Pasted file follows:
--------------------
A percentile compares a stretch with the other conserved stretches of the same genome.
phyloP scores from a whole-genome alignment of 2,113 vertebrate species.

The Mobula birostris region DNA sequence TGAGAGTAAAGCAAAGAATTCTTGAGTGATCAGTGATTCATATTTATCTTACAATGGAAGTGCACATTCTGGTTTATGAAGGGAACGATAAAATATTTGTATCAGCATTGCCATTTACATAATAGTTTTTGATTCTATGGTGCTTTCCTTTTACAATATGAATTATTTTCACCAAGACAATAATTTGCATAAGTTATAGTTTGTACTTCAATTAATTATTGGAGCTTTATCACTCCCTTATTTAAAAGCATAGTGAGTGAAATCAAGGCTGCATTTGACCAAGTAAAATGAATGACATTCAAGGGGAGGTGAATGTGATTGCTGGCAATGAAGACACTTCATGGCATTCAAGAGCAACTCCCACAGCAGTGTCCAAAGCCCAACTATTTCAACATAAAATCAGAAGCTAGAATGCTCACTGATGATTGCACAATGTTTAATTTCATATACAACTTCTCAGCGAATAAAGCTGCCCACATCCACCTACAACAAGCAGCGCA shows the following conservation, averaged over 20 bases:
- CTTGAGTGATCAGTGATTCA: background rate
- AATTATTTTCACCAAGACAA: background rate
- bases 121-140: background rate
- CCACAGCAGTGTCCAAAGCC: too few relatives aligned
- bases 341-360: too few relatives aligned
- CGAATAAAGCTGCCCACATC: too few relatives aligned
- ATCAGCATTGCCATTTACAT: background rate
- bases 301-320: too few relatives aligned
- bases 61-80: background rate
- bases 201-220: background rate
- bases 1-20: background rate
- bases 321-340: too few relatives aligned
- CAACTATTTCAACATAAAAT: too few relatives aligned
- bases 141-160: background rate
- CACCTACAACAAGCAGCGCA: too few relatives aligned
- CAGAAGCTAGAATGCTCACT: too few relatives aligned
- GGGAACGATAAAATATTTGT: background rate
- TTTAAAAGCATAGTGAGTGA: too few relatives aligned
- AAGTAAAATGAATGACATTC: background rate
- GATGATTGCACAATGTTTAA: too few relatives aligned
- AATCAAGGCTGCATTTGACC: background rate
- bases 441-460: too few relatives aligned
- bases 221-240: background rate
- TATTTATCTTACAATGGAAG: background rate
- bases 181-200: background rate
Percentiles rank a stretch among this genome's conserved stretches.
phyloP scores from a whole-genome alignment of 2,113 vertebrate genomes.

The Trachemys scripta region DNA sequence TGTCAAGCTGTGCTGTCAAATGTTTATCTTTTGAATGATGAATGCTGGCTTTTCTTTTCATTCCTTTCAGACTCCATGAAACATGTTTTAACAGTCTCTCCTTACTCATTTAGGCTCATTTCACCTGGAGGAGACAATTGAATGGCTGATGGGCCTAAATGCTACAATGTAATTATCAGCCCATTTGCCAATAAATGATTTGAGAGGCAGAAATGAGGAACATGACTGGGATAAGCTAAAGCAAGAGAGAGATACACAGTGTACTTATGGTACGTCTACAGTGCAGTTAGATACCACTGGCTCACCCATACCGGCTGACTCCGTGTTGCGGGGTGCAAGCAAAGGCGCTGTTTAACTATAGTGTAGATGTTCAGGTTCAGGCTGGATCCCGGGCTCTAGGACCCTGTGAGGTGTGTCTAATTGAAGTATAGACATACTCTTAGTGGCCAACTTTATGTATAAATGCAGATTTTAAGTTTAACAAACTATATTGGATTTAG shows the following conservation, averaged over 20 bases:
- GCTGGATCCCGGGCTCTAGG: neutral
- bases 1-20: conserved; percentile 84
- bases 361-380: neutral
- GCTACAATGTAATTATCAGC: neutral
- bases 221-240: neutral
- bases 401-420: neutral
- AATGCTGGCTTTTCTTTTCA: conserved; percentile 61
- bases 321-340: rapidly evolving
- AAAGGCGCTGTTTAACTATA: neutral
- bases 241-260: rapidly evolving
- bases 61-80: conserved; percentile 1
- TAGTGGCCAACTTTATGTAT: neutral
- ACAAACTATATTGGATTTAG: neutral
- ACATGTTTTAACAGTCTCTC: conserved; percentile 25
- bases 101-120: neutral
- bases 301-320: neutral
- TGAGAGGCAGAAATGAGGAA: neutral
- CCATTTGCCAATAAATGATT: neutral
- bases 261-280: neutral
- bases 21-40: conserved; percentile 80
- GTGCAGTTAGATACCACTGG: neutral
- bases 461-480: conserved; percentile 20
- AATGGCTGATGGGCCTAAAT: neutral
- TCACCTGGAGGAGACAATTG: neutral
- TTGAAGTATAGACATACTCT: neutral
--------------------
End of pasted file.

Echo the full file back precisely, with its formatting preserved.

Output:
A percentile compares a stretch with the other conserved stretches of the same genome.
phyloP scores from a whole-genome alignment of 2,113 vertebrate species.

The Mobula birostris region DNA sequence TGAGAGTAAAGCAAAGAATTCTTGAGTGATCAGTGATTCATATTTATCTTACAATGGAAGTGCACATTCTGGTTTATGAAGGGAACGATAAAATATTTGTATCAGCATTGCCATTTACATAATAGTTTTTGATTCTATGGTGCTTTCCTTTTACAATATGAATTATTTTCACCAAGACAATAATTTGCATAAGTTATAGTTTGTACTTCAATTAATTATTGGAGCTTTATCACTCCCTTATTTAAAAGCATAGTGAGTGAAATCAAGGCTGCATTTGACCAAGTAAAATGAATGACATTCAAGGGGAGGTGAATGTGATTGCTGGCAATGAAGACACTTCATGGCATTCAAGAGCAACTCCCACAGCAGTGTCCAAAGCCCAACTATTTCAACATAAAATCAGAAGCTAGAATGCTCACTGATGATTGCACAATGTTTAATTTCATATACAACTTCTCAGCGAATAAAGCTGCCCACATCCACCTACAACAAGCAGCGCA shows the following conservation, averaged over 20 bases:
- CTTGAGTGATCAGTGATTCA: background rate
- AATTATTTTCACCAAGACAA: background rate
- bases 121-140: background rate
- CCACAGCAGTGTCCAAAGCC: too few relatives aligned
- bases 341-360: too few relatives aligned
- CGAATAAAGCTGCCCACATC: too few relatives aligned
- ATCAGCATTGCCATTTACAT: background rate
- bases 301-320: too few relatives aligned
- bases 61-80: background rate
- bases 201-220: background rate
- bases 1-20: background rate
- bases 321-340: too few relatives aligned
- CAACTATTTCAACATAAAAT: too few relatives aligned
- bases 141-160: background rate
- CACCTACAACAAGCAGCGCA: too few relatives aligned
- CAGAAGCTAGAATGCTCACT: too few relatives aligned
- GGGAACGATAAAATATTTGT: background rate
- TTTAAAAGCATAGTGAGTGA: too few relatives aligned
- AAGTAAAATGAATGACATTC: background rate
- GATGATTGCACAATGTTTAA: too few relatives aligned
- AATCAAGGCTGCATTTGACC: background rate
- bases 441-460: too few relatives aligned
- bases 221-240: background rate
- TATTTATCTTACAATGGAAG: background rate
- bases 181-200: background rate
Percentiles rank a stretch among this genome's conserved stretches.
phyloP scores from a whole-genome alignment of 2,113 vertebrate genomes.

The Trachemys scripta region DNA sequence TGTCAAGCTGTGCTGTCAAATGTTTATCTTTTGAATGATGAATGCTGGCTTTTCTTTTCATTCCTTTCAGACTCCATGAAACATGTTTTAACAGTCTCTCCTTACTCATTTAGGCTCATTTCACCTGGAGGAGACAATTGAATGGCTGATGGGCCTAAATGCTACAATGTAATTATCAGCCCATTTGCCAATAAATGATTTGAGAGGCAGAAATGAGGAACATGACTGGGATAAGCTAAAGCAAGAGAGAGATACACAGTGTACTTATGGTACGTCTACAGTGCAGTTAGATACCACTGGCTCACCCATACCGGCTGACTCCGTGTTGCGGGGTGCAAGCAAAGGCGCTGTTTAACTATAGTGTAGATGTTCAGGTTCAGGCTGGATCCCGGGCTCTAGGACCCTGTGAGGTGTGTCTAATTGAAGTATAGACATACTCTTAGTGGCCAACTTTATGTATAAATGCAGATTTTAAGTTTAACAAACTATATTGGATTTAG shows the following conservation, averaged over 20 bases:
- GCTGGATCCCGGGCTCTAGG: neutral
- bases 1-20: conserved; percentile 84
- bases 361-380: neutral
- GCTACAATGTAATTATCAGC: neutral
- bases 221-240: neutral
- bases 401-420: neutral
- AATGCTGGCTTTTCTTTTCA: conserved; percentile 61
- bases 321-340: rapidly evolving
- AAAGGCGCTGTTTAACTATA: neutral
- bases 241-260: rapidly evolving
- bases 61-80: conserved; percentile 1
- TAGTGGCCAACTTTATGTAT: neutral
- ACAAACTATATTGGATTTAG: neutral
- ACATGTTTTAACAGTCTCTC: conserved; percentile 25
- bases 101-120: neutral
- bases 301-320: neutral
- TGAGAGGCAGAAATGAGGAA: neutral
- CCATTTGCCAATAAATGATT: neutral
- bases 261-280: neutral
- bases 21-40: conserved; percentile 80
- GTGCAGTTAGATACCACTGG: neutral
- bases 461-480: conserved; percentile 20
- AATGGCTGATGGGCCTAAAT: neutral
- TCACCTGGAGGAGACAATTG: neutral
- TTGAAGTATAGACATACTCT: neutral